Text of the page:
Addressing past street naming/numbering sins



When I resided in Hagerstown, Maryland many moons ago, Washington County’s Planning Department assigned new addresses to nearly every property in the county. This effort was completed successfully in part due to the cooperation all of the local jurisdictions. The purpose of this multi-month effort was to better coordinate the street numbering system throughout the county and improve emergency response times through 9-1-1. The plan went flawlessly, but it should be noted that Maryland does not have townships as a form of government.

Fast forward (or perhaps backwards) 20 years to Greater Lansing, Michigan. Granted the city sits within or aside three counties instead of one, but past street naming and numbering is anything but coordinated between them – instead it is pretty much an illogical nightmare. The system is so confusing that one wonders how local 9-1-1 operators begin put up with the zany numbering without literally pulling their hair out.

  • For instance, when you travel north from Lansing into abutting Clinton County, addresses that were four digits and increasing as going northward suddenly become five digits and decreasing as you drive north towards the county seat of St. Johns. This changeover occurs less than two miles from downtown Lansing.
  • Secondly, in one community, properties in the eastern half fronting M-43 are addressed West Grand River Avenue, while properties fronting M-43 in the western half of that same community are addressed East Grand River Avenue. Say what? How can anyone say that makes any logical or logistical sense.
  • In a third example, most major thoroughfares are called roads in outlying parts of Ingham and Clinton Counties, but are referred to as highways in Eaton County. For example, Mt. Hope goes from being called a “road” in Ingham County to an “avenue” in the City of Lansing to a “highway” in Eaton County as you travel from east to west. Meanwhile, Grand River Avenue goes from being identified as West Grand River Avenue to East Grand River Avenue to North Grand River Avenue to West Grand River Highway as you travel from east to west across the metro area.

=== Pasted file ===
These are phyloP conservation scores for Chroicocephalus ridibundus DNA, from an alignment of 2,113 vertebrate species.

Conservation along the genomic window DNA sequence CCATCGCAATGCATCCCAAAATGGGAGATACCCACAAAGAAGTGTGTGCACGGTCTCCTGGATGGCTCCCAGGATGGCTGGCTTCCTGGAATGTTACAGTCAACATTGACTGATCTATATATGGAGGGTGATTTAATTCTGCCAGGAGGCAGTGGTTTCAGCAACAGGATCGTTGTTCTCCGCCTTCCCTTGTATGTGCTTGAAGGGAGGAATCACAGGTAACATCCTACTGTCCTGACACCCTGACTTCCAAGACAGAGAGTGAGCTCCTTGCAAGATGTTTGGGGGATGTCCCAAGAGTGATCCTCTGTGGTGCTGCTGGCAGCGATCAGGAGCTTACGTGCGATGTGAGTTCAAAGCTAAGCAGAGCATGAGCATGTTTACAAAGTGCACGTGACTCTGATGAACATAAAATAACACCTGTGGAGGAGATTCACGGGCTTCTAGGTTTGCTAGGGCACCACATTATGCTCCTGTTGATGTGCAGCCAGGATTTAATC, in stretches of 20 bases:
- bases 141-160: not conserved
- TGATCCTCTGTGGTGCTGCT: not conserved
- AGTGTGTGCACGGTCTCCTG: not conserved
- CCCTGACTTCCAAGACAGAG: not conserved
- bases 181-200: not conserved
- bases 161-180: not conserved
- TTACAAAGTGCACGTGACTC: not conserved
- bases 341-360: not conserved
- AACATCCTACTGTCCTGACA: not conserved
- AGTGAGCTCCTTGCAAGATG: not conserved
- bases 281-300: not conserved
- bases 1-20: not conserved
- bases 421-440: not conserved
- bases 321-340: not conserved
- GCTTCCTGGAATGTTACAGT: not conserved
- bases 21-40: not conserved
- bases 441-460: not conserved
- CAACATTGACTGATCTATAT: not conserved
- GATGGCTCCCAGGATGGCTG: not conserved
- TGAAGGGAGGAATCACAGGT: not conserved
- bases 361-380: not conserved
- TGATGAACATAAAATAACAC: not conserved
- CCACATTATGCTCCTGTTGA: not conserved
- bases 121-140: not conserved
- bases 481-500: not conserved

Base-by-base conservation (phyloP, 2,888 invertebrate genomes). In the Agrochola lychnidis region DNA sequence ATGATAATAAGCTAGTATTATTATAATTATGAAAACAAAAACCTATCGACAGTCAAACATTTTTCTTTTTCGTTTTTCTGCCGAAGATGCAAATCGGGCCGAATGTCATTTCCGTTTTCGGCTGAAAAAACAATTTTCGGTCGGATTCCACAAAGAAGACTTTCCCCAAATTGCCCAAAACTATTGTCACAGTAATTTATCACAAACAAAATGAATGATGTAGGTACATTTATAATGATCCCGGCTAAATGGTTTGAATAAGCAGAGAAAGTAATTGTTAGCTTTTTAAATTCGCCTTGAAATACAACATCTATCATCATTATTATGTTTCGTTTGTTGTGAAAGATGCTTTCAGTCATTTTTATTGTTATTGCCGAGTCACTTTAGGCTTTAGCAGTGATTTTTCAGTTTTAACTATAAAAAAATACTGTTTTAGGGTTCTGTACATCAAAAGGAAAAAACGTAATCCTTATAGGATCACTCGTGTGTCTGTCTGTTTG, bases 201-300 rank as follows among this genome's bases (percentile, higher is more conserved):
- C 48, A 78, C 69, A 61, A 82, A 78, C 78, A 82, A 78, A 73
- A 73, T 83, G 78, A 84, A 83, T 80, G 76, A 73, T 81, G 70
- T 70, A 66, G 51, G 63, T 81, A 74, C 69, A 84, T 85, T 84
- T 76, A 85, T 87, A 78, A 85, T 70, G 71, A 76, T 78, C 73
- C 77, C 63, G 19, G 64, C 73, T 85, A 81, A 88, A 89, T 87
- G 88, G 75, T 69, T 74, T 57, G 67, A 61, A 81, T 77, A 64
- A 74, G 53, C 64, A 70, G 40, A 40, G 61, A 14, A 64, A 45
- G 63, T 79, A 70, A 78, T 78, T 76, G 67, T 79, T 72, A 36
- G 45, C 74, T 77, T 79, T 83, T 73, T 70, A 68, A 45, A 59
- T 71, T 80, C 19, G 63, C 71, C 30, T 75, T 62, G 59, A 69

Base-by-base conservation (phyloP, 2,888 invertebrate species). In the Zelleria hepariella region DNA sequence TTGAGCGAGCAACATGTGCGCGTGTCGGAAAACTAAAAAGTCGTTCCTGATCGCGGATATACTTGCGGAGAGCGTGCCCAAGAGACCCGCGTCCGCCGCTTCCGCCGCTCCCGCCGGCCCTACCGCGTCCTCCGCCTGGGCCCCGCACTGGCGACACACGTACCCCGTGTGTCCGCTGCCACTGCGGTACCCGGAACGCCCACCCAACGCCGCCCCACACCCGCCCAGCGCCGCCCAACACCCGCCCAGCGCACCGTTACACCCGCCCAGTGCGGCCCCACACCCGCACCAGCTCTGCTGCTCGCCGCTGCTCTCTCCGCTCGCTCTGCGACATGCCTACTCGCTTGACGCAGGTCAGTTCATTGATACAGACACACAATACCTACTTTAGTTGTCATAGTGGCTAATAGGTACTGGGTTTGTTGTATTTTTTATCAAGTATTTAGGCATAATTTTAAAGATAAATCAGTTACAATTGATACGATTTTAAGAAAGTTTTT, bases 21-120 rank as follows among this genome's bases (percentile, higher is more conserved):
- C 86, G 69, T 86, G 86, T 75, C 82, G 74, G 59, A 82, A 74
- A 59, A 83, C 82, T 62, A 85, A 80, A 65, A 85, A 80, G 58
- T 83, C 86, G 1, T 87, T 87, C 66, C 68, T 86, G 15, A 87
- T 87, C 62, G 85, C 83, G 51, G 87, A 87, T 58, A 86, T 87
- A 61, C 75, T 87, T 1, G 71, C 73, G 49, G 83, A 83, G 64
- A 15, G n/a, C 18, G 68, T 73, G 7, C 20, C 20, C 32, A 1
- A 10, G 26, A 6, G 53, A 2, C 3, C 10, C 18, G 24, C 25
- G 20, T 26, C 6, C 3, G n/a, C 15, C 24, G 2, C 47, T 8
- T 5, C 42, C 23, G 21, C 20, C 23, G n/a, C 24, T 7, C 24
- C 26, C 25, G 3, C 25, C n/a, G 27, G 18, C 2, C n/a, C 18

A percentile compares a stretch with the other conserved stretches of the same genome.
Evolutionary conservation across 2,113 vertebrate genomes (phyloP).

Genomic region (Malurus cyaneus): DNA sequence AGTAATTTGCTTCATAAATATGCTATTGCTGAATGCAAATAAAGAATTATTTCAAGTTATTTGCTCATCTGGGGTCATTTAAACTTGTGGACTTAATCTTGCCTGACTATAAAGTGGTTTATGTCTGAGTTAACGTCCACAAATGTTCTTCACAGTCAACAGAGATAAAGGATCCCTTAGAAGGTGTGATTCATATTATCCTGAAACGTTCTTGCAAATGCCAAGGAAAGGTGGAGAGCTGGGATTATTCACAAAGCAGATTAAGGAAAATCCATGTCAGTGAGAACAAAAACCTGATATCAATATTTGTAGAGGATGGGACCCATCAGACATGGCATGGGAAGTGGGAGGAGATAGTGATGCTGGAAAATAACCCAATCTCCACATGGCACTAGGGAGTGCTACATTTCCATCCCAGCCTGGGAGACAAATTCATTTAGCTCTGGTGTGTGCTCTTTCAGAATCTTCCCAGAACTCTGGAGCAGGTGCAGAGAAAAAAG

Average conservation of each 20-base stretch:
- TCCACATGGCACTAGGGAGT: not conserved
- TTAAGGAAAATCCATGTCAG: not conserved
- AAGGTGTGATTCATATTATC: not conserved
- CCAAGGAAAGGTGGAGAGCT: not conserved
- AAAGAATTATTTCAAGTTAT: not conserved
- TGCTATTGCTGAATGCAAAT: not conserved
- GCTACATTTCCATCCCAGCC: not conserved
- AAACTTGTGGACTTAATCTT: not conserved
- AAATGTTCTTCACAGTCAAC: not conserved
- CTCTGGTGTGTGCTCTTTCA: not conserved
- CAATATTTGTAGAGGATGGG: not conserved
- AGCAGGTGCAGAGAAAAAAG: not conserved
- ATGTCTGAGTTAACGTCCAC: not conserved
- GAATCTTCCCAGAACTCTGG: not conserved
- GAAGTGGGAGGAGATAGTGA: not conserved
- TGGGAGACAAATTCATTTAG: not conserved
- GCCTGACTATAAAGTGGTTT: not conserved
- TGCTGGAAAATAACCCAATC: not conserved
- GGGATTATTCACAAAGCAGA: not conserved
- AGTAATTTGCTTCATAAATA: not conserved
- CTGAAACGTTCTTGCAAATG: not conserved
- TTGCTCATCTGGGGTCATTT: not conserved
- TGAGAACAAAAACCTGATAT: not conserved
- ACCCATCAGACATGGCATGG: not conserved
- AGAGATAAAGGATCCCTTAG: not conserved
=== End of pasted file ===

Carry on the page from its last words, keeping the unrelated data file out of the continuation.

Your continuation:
Any sane map maker must shake their head in utter dismay when they encounter these nuances. On the plus side, at least current and future street names are subject to the approval by the Tri-County Regional Planning Commission.

There is absolutely no way a visitor or newcomer would begin to understand the total lack of logic in Greater Lansing’s past street naming and numbering sins.  That is not to say that goofy street systems don’t exist elsewhere. But, one has to seriously wonder how this illogical hodge-podge impacts a litany of issues including economic development. If a potential employer cannot figure out where a development site is because of the zany street numbering, they will not bother wasting their time considering Greater Lansing. Time is money folks, and few if any employers are going to waste theirs trying to make sense out of an archaic street system.

This is one reason regionalism is important. Unlike dozens of little fiefdoms running amok, a regional and coordinated approach to streets is critical to public safety, efficient and safe travel, and economic development.  It’s a matter of working together in a united effort for the good of the region versus battling turf wars over smaller and smaller slices of a shrinking pie.

Does Greater Lansing have the stones to someday accomplish such a daunting task without becoming eternally lost in inter-jurisdictional bickering? When the time does arise, we will see. For the good of Greater Lansing, let’s hope a regional solution to address the past sins of poor street naming and numbering is successful.

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3 Responses to Addressing past street naming/numbering sins

  1. basil berchekas jr says:

    Will stay with this one! In many rural areas, “e-911” organizations are “addressing” rural roads in place of inactivity by many county governments…


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